Also known as Panzerjäger Tiger Ausf. B, this tank destroyer was built on top of the King Tiger chassis. It mounted a 128mm gun and was thickly armored with 10 inches of frontal armor. All this made it the heaviest armored vehicle of World War II at over 70 tons. Its weight however was also its Achilles heel, causing it to frequently breakdown. Also, the weight of the gun required it to be locked for support when not in combat. This also meant that someone had to exit the tank to unluck it before it could fire. Nonetheless, this giant could destroy any allied tank on the battlefield at safe ranges and it was very difficult to destroy in combat, although it was vulnerable to attacks from the air. Approximately 80 of them were built in total, the first ones reaching the front in the fall of '44 and seeing mainly action on the Western Front. Forces of Valor has given us this nice model. Quite heavy and with almost no range of motion for the gun as the original. The support in the front can indeed be used to hold up the gun.
21st Century Toys Sd KFz 186 Jagdtiger
This is another version of the Jagdtiger made by 21C. It is all made of plastic, so it feels a bit light. But in terms of appearance, it is quite reasonably detailed, and certainly more affordable than the FOV version. The only thing I did not like about this one is that it does not hold up the gun very well. If you look closely, I had to prop the crew man against the gun so that it would stay up in place...
21st Century Toys Sd Kfz 138 Ausf M Marder IIIM Tank Destroyer
This was the third tank destroyer in the Marder series. Also known as Panzerjäger 38(t) mit 7.5 cm Pak 40/3, this tank destroyer was built on top of the Panzer 38(t) Ausf M chassis, of Czech origin. This chassis had the engine mounted in the middle, allowing the gun in the back to be installed in a lower position, which reduced the vehicle's profile and afforded the crew slightly better protection. The back was also closed, but the top remained open. That, plus the fact that it was not heavily armored made it a risky business to operate them, particularly under artillery attacks and urban settings. It carried a 75 mm Pak 40 gun and was operated by a crew of 4: driver, gunner, loader/radio man plus a tank commander who was free to direct the battle operations. It was manufactured during '43 and '44 with almost 1000 of them being produced. It was then phased out of production in favor of fully armored tank destroyers, but it fought on until the end of the war, seeing action on most fronts. This model comes to us courtesy of 21C Toys. Despite the fact that it is entirely made out of plastic, it is nicely detailed as you can tell from te rivets.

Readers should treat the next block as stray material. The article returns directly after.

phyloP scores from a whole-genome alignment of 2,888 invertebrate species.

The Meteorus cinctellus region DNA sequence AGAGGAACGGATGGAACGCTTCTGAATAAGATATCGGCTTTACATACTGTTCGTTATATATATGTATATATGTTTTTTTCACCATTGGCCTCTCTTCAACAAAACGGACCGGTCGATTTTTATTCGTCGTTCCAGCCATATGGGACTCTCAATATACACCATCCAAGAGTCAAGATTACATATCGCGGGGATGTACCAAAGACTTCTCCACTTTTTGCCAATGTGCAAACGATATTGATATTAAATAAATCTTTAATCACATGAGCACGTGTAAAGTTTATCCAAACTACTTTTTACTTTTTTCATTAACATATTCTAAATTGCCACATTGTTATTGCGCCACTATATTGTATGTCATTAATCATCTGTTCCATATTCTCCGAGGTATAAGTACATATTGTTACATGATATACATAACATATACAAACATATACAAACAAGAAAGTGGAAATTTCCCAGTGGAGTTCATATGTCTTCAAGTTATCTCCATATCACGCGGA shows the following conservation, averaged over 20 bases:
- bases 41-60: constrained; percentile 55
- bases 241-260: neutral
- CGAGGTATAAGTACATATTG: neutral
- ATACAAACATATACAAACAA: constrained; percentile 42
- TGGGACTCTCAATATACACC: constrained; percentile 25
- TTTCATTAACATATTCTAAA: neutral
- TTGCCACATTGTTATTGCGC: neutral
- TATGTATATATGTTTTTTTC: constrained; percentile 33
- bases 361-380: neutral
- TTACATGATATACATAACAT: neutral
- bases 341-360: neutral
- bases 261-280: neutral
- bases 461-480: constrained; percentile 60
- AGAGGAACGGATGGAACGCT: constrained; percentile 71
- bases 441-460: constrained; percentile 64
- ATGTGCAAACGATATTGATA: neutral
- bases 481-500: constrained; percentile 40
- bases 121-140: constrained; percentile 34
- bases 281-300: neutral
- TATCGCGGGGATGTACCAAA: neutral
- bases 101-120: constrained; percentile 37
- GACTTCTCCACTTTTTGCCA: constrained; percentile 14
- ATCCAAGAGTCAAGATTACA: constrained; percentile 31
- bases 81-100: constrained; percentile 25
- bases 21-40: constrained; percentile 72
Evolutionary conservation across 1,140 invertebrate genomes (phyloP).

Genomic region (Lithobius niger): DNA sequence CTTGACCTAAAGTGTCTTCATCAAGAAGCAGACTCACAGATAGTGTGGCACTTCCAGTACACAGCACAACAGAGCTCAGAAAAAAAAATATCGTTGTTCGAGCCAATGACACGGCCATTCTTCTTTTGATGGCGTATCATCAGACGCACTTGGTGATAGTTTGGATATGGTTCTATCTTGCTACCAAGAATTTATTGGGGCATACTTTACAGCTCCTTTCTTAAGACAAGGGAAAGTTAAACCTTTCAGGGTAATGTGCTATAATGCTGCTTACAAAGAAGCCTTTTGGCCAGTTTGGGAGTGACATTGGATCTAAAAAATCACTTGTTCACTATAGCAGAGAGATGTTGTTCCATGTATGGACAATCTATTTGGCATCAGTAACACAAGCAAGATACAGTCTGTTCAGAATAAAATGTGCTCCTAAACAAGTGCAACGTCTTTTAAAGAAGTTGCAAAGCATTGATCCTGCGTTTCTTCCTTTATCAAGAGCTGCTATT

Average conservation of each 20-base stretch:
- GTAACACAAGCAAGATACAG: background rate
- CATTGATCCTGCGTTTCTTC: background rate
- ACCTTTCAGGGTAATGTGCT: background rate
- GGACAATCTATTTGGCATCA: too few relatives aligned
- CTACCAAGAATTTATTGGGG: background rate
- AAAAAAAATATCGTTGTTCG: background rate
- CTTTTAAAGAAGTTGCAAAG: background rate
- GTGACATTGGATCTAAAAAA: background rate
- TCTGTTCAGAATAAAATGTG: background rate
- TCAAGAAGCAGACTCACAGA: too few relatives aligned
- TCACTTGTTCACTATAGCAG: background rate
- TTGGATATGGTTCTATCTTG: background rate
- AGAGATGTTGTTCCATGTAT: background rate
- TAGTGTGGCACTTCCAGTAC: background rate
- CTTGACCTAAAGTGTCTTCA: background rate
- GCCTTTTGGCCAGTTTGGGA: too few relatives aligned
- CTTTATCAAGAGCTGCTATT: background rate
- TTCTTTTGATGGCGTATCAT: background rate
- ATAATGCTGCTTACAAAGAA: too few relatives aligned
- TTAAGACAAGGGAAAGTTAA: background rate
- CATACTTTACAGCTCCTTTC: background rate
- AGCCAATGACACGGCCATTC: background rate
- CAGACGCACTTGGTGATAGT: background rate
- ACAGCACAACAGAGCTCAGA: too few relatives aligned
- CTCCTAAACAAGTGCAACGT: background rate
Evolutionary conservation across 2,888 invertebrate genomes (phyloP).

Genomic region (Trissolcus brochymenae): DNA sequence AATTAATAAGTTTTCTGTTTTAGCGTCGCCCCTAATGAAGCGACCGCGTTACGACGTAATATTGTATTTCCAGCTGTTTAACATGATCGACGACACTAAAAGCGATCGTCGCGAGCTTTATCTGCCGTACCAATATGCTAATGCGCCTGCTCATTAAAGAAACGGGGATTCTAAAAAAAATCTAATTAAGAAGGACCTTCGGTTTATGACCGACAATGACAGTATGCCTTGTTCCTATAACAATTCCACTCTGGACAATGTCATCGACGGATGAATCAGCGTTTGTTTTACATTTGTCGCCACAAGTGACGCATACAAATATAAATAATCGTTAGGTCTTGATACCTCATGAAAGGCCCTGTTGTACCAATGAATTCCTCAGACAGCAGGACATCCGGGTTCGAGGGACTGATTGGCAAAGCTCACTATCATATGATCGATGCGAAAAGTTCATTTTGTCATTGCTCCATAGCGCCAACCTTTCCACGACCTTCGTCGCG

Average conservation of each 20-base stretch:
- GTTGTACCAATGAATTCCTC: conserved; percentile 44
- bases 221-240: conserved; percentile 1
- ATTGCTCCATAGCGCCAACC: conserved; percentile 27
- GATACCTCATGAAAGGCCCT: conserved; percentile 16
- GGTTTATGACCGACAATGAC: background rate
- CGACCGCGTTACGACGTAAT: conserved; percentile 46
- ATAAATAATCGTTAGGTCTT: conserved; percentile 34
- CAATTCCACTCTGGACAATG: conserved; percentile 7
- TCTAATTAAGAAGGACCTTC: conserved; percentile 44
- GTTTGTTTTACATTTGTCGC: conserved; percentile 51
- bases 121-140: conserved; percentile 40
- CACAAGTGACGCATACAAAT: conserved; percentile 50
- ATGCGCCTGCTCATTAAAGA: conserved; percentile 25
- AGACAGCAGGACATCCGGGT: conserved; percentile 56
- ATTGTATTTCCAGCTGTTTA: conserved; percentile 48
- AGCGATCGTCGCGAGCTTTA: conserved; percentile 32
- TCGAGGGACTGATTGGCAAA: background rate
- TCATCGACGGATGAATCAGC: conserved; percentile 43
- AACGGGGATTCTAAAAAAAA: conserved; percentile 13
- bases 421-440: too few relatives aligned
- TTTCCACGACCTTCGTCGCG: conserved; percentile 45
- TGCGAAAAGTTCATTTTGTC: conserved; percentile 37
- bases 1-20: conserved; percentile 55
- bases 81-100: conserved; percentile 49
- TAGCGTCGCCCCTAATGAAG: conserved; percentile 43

21st Century Toys Sd Kfz 139 Marder III Tank Destroyer
Also known as the Panzerjäger 38(t) für 7.62 cm Pak 36(r), this was the first tank destroyer in the Marder series. It was was built on top of the Panzer 38(t) chassis, of Czech origin, and mounted a Soviet 76mm gun which had been captured in large numbers during the early phases of the Soviet campaign. The gun was hosted in a structure that was simply bolted on top of the chassis and it was only lightly armored, which made this vehicle highly vulnerable. The Sd Kfz 139 was manufactured from mid '42 and into 1943. This version of the Marder fought mainly against the Soviet Union, with a few also fighting in North Africa. This Sd Kfz model was also made by 21C Toys. It is also made out of plastic, but like the other Marder, it is nicely detailed, and its gun has a nice range of motion for a tank destroyer.
21st Century Toys Jagdpanzer 38(t) Hetzer Sd Kfz 138/2